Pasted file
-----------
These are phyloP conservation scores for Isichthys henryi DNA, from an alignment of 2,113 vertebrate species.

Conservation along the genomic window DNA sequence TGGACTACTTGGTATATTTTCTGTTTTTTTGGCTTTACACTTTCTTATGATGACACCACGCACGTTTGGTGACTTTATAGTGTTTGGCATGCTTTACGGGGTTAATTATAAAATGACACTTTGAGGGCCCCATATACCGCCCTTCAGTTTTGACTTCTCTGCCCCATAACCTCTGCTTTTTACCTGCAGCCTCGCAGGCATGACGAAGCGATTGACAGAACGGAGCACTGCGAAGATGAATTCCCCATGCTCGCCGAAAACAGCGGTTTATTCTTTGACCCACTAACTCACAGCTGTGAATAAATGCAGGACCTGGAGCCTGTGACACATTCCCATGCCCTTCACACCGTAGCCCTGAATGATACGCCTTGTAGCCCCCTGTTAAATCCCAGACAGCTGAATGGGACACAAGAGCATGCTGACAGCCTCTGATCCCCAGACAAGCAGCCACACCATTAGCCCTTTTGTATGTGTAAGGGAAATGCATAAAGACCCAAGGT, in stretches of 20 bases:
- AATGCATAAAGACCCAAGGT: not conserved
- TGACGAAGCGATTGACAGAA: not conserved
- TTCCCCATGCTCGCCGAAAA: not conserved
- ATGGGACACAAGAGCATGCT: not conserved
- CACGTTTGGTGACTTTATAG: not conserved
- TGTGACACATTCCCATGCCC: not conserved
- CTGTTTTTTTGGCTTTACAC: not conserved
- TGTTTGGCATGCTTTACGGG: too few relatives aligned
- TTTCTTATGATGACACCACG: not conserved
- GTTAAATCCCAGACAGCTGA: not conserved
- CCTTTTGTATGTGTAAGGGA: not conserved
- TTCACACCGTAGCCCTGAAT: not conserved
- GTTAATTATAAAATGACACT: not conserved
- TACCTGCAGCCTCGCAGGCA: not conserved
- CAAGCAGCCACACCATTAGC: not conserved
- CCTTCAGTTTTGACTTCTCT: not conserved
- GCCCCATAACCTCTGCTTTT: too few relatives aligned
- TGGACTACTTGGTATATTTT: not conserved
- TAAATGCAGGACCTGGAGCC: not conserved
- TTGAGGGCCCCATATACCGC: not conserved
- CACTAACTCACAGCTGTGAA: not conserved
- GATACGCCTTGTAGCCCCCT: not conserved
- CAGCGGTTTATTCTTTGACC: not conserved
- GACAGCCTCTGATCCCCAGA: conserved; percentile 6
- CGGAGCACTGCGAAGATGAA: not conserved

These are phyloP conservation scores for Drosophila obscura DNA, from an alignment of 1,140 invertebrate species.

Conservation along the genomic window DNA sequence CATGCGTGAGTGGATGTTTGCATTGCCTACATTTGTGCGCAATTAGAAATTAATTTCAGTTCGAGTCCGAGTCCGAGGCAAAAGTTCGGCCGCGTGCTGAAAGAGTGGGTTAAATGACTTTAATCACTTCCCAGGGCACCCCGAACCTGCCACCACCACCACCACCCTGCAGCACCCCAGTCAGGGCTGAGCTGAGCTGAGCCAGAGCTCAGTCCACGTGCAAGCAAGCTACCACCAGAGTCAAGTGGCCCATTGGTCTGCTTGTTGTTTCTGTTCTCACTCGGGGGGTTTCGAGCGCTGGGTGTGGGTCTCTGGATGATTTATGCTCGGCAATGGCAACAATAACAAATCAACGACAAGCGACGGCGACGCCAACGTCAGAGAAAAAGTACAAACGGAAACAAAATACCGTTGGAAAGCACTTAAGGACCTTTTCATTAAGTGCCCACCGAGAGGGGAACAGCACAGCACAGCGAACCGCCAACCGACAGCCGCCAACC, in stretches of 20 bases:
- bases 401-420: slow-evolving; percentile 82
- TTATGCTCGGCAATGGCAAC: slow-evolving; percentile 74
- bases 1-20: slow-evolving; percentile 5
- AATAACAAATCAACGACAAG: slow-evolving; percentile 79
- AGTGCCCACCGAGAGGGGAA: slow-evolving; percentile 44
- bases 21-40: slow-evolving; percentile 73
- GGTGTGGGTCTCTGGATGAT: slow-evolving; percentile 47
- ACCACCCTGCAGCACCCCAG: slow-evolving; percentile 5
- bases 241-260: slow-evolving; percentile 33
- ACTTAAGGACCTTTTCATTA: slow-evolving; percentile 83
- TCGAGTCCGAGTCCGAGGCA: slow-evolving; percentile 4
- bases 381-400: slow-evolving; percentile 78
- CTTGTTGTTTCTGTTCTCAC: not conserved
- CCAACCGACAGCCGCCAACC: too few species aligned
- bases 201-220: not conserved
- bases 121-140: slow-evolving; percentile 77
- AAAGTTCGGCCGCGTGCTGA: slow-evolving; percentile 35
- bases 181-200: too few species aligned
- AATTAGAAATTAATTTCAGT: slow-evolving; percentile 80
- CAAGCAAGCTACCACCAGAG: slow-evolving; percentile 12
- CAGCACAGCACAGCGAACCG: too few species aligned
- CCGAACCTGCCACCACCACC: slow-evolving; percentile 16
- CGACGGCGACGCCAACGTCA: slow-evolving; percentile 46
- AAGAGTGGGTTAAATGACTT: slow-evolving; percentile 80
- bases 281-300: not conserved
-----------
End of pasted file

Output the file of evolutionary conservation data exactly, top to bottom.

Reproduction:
These are phyloP conservation scores for Isichthys henryi DNA, from an alignment of 2,113 vertebrate species.

Conservation along the genomic window DNA sequence TGGACTACTTGGTATATTTTCTGTTTTTTTGGCTTTACACTTTCTTATGATGACACCACGCACGTTTGGTGACTTTATAGTGTTTGGCATGCTTTACGGGGTTAATTATAAAATGACACTTTGAGGGCCCCATATACCGCCCTTCAGTTTTGACTTCTCTGCCCCATAACCTCTGCTTTTTACCTGCAGCCTCGCAGGCATGACGAAGCGATTGACAGAACGGAGCACTGCGAAGATGAATTCCCCATGCTCGCCGAAAACAGCGGTTTATTCTTTGACCCACTAACTCACAGCTGTGAATAAATGCAGGACCTGGAGCCTGTGACACATTCCCATGCCCTTCACACCGTAGCCCTGAATGATACGCCTTGTAGCCCCCTGTTAAATCCCAGACAGCTGAATGGGACACAAGAGCATGCTGACAGCCTCTGATCCCCAGACAAGCAGCCACACCATTAGCCCTTTTGTATGTGTAAGGGAAATGCATAAAGACCCAAGGT, in stretches of 20 bases:
- AATGCATAAAGACCCAAGGT: not conserved
- TGACGAAGCGATTGACAGAA: not conserved
- TTCCCCATGCTCGCCGAAAA: not conserved
- ATGGGACACAAGAGCATGCT: not conserved
- CACGTTTGGTGACTTTATAG: not conserved
- TGTGACACATTCCCATGCCC: not conserved
- CTGTTTTTTTGGCTTTACAC: not conserved
- TGTTTGGCATGCTTTACGGG: too few relatives aligned
- TTTCTTATGATGACACCACG: not conserved
- GTTAAATCCCAGACAGCTGA: not conserved
- CCTTTTGTATGTGTAAGGGA: not conserved
- TTCACACCGTAGCCCTGAAT: not conserved
- GTTAATTATAAAATGACACT: not conserved
- TACCTGCAGCCTCGCAGGCA: not conserved
- CAAGCAGCCACACCATTAGC: not conserved
- CCTTCAGTTTTGACTTCTCT: not conserved
- GCCCCATAACCTCTGCTTTT: too few relatives aligned
- TGGACTACTTGGTATATTTT: not conserved
- TAAATGCAGGACCTGGAGCC: not conserved
- TTGAGGGCCCCATATACCGC: not conserved
- CACTAACTCACAGCTGTGAA: not conserved
- GATACGCCTTGTAGCCCCCT: not conserved
- CAGCGGTTTATTCTTTGACC: not conserved
- GACAGCCTCTGATCCCCAGA: conserved; percentile 6
- CGGAGCACTGCGAAGATGAA: not conserved

These are phyloP conservation scores for Drosophila obscura DNA, from an alignment of 1,140 invertebrate species.

Conservation along the genomic window DNA sequence CATGCGTGAGTGGATGTTTGCATTGCCTACATTTGTGCGCAATTAGAAATTAATTTCAGTTCGAGTCCGAGTCCGAGGCAAAAGTTCGGCCGCGTGCTGAAAGAGTGGGTTAAATGACTTTAATCACTTCCCAGGGCACCCCGAACCTGCCACCACCACCACCACCCTGCAGCACCCCAGTCAGGGCTGAGCTGAGCTGAGCCAGAGCTCAGTCCACGTGCAAGCAAGCTACCACCAGAGTCAAGTGGCCCATTGGTCTGCTTGTTGTTTCTGTTCTCACTCGGGGGGTTTCGAGCGCTGGGTGTGGGTCTCTGGATGATTTATGCTCGGCAATGGCAACAATAACAAATCAACGACAAGCGACGGCGACGCCAACGTCAGAGAAAAAGTACAAACGGAAACAAAATACCGTTGGAAAGCACTTAAGGACCTTTTCATTAAGTGCCCACCGAGAGGGGAACAGCACAGCACAGCGAACCGCCAACCGACAGCCGCCAACC, in stretches of 20 bases:
- bases 401-420: slow-evolving; percentile 82
- TTATGCTCGGCAATGGCAAC: slow-evolving; percentile 74
- bases 1-20: slow-evolving; percentile 5
- AATAACAAATCAACGACAAG: slow-evolving; percentile 79
- AGTGCCCACCGAGAGGGGAA: slow-evolving; percentile 44
- bases 21-40: slow-evolving; percentile 73
- GGTGTGGGTCTCTGGATGAT: slow-evolving; percentile 47
- ACCACCCTGCAGCACCCCAG: slow-evolving; percentile 5
- bases 241-260: slow-evolving; percentile 33
- ACTTAAGGACCTTTTCATTA: slow-evolving; percentile 83
- TCGAGTCCGAGTCCGAGGCA: slow-evolving; percentile 4
- bases 381-400: slow-evolving; percentile 78
- CTTGTTGTTTCTGTTCTCAC: not conserved
- CCAACCGACAGCCGCCAACC: too few species aligned
- bases 201-220: not conserved
- bases 121-140: slow-evolving; percentile 77
- AAAGTTCGGCCGCGTGCTGA: slow-evolving; percentile 35
- bases 181-200: too few species aligned
- AATTAGAAATTAATTTCAGT: slow-evolving; percentile 80
- CAAGCAAGCTACCACCAGAG: slow-evolving; percentile 12
- CAGCACAGCACAGCGAACCG: too few species aligned
- CCGAACCTGCCACCACCACC: slow-evolving; percentile 16
- CGACGGCGACGCCAACGTCA: slow-evolving; percentile 46
- AAGAGTGGGTTAAATGACTT: slow-evolving; percentile 80
- bases 281-300: not conserved